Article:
Of course, the key question is does it work? It is notoriously difficult to prove a causal relation between particular determinants and donation rates and to extrapolate from the experiences of one country to another. Nevertheless, careful analyses seem to indicate that presumed consent improves donation rates. Analysis of 28 countries found that those countries that consistently implemented a policy of presumed consent had higher donation rates than those that did not.6 Abadie and Gay did a detailed regression analysis comparing 22 countries over 10 years taking account of determinants that might affect donation rates: gross domestic product per capita, health expenditure, religious beliefs, legislative system, and number of deaths from traffic crashes and cerebrovascular diseases.7 They concluded that “When other determinants of donation rates are accounted for, presumed consent countries have roughly 25-30% higher donation rates than informed consent countries.” One explanation is that, even if the family has the final say, countries with presumed consent legislation have fewer refusals.

    Spain has the highest recorded donor rate in the world, at 35.1 donors per million population (compared with 12.8 in the UK).8 So what can we learn from there? Spain has a presumed consent system (although in practice relatives are consulted) and has invested heavily in transplantation9: over a decade the number of transplant coordinator teams increased from 25 to 139.10 This combination of a system of presumed consent, which portrays a positive attitude towards donation, major financial investment, and good organisation, seems to be the way forward.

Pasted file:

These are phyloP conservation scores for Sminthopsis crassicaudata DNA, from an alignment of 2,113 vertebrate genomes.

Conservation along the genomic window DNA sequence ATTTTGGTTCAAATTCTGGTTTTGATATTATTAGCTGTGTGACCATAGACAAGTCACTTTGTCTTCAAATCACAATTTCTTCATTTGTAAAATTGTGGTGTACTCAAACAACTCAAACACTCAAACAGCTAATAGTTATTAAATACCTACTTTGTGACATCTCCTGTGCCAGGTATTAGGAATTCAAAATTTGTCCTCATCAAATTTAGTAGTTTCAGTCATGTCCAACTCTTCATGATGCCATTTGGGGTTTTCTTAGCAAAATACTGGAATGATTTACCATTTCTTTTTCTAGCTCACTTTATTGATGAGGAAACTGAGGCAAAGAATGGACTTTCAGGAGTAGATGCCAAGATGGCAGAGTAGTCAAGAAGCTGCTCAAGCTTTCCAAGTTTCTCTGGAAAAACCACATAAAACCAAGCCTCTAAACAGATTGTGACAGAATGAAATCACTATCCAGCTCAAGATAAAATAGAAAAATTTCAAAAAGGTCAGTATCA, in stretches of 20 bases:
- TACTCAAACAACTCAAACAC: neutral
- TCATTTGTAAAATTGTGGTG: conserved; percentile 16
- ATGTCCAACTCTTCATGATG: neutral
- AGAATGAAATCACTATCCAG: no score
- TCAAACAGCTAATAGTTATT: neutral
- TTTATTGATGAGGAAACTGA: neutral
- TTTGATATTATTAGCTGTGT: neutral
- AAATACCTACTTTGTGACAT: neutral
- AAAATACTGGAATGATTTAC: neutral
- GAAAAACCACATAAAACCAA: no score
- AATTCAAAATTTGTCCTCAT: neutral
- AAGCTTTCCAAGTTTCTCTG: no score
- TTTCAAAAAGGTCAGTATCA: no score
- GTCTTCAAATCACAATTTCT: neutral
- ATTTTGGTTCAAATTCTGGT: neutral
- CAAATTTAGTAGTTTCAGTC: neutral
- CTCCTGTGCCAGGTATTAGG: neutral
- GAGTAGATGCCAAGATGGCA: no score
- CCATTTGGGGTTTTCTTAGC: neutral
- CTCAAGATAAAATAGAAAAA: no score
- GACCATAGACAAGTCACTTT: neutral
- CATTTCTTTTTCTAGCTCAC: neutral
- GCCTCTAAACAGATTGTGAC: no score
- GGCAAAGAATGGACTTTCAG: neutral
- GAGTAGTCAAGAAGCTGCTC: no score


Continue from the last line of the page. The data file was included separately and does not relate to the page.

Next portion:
Public attitudes

    Any such change must have public and professional support. This seems to be increasing in the UK,11 although we have yet to see the sustained education and debate that is required. It is not acceptable for the government to continue arguing that there is a lack of support for presumed consent without any serious attempt to test this assertion.

    We all have the same aim: to improve donation rates. Current efforts to achieve this should be supported, but how long should we continue to doggedly pursue the same strategy that has failed, so dramatically, to improve donation rates over the past decade? We cannot afford to wait another five years before beginning to consider alternatives because the longer we procrastinate the more lives are lost unnecessarily. Now is the time for a public debate about presumed consent so we are ready to implement it when, as seems likely, we are having the same debate in five years' time.

    A move to presumed consent is the way forward. It would be

    • Good for those who support donation—because they have to make no effort to ensure their wishes are followed

    • Good for those who oppose donation—because their wishes will be formally recorded and must be followed

    • Good for families—because they are relieved of the burden of decision making when they have just been told their relative has died or is dying

    • Good for those who need a transplant—because with more organs available more lives can be saved.

    Footnotes

    • ARTICLE
    • Competing interests: None declared.

    References